Previous quantitative research has suggested people take environmental impact into account when choosing cars, and are largely uninfluenced by issues of image. However, neither of these claims appears to reflect current car buying behaviour in the UK. We hypothesized this may be due to the nature of the questions typically used in earlier research, which may have prompted participants to consider environmental issues, and downplay the role of image, more than they would spontaneously. The current research provides a qualitative exploration of factors important to people when deciding which car to buy. Open-ended discussion with recent car-buyers revealed the factors which were most important during the participants’ decision making processes, without prompting participants to agree with ideas raised by the experimenter. These issues were explored in two studies, using a series of focus groups (Study 1), and one-on-one interviews (Study 2). In both studies, the two most central factors were issues of practicality and finance, consistent with previous research. However, unlike in previous research, both studies found image had substantial impact on purchasing decisions. Further, earlier explicit surveys claimed people often considered environmental factors when choosing a vehicle, yet these were hardly mentioned in the current studies. This highlights the importance of using a range of research methods when studying personal travel decisions. Key areas for follow-up research and implications for policy makers aiming to increase uptake sales of low-carbon cars are discussed.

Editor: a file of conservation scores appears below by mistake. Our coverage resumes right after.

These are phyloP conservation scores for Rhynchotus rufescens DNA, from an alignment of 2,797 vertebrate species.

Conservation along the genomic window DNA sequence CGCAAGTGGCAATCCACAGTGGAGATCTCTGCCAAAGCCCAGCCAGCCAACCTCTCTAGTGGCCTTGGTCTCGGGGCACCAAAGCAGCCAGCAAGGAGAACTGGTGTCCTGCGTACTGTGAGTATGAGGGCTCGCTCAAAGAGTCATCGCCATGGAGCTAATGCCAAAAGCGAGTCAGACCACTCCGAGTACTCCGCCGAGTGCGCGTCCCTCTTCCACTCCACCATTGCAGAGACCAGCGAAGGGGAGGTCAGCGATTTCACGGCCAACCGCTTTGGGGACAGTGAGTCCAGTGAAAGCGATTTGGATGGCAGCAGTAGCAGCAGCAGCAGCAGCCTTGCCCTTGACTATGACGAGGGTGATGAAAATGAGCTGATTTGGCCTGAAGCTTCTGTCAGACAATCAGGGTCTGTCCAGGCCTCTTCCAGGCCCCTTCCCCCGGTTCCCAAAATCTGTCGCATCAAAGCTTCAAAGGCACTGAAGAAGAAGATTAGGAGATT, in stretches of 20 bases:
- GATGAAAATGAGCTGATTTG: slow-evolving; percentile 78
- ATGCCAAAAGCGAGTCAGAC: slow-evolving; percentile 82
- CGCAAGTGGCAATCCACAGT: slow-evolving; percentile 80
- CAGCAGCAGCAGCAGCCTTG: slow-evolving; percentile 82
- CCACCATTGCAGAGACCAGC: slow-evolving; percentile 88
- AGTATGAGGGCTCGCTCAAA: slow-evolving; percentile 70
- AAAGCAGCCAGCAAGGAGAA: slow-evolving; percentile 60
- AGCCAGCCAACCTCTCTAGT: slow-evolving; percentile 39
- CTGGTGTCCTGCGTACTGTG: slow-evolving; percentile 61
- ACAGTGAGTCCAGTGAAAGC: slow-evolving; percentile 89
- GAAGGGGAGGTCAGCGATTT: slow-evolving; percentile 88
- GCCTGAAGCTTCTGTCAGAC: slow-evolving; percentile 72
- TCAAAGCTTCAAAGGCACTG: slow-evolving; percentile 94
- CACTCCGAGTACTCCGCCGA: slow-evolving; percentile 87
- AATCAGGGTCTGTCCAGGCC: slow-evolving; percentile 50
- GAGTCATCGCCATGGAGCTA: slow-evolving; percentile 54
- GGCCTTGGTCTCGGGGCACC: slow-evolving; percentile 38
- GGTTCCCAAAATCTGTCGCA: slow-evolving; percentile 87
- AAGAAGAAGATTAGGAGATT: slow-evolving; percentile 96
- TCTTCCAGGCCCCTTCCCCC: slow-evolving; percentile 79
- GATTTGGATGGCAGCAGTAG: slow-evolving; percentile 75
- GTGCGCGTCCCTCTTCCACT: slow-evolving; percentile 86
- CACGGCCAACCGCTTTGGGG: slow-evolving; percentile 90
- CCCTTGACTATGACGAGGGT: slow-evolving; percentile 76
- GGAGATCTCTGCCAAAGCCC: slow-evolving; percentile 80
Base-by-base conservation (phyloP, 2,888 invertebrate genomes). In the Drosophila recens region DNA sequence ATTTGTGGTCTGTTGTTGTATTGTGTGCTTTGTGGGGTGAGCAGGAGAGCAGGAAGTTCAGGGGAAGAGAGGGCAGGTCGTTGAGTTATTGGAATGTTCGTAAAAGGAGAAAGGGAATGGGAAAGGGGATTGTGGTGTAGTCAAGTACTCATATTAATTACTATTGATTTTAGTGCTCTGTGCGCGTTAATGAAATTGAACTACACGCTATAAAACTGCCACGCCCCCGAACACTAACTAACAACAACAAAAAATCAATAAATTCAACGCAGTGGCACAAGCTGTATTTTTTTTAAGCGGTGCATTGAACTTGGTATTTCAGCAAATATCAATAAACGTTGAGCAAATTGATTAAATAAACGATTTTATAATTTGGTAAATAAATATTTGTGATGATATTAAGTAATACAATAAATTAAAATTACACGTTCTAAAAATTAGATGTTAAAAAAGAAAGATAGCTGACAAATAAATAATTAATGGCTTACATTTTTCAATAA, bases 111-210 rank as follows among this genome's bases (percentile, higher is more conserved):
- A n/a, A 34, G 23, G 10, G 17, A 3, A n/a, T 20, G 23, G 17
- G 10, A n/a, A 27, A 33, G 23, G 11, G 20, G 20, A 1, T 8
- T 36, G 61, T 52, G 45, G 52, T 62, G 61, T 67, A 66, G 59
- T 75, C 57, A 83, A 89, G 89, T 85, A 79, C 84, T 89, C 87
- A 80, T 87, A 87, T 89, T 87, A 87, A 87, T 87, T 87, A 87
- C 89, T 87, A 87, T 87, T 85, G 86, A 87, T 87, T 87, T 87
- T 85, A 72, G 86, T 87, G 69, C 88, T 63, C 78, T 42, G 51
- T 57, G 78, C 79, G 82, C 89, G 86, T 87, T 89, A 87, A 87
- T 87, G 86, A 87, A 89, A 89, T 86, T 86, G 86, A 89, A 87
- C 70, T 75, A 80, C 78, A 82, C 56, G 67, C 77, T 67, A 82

|Journal||Transportation Research Part A: Policy and Practice|
|Early online date||25 Jan 2017|
|Publication status||Published - Mar 2017|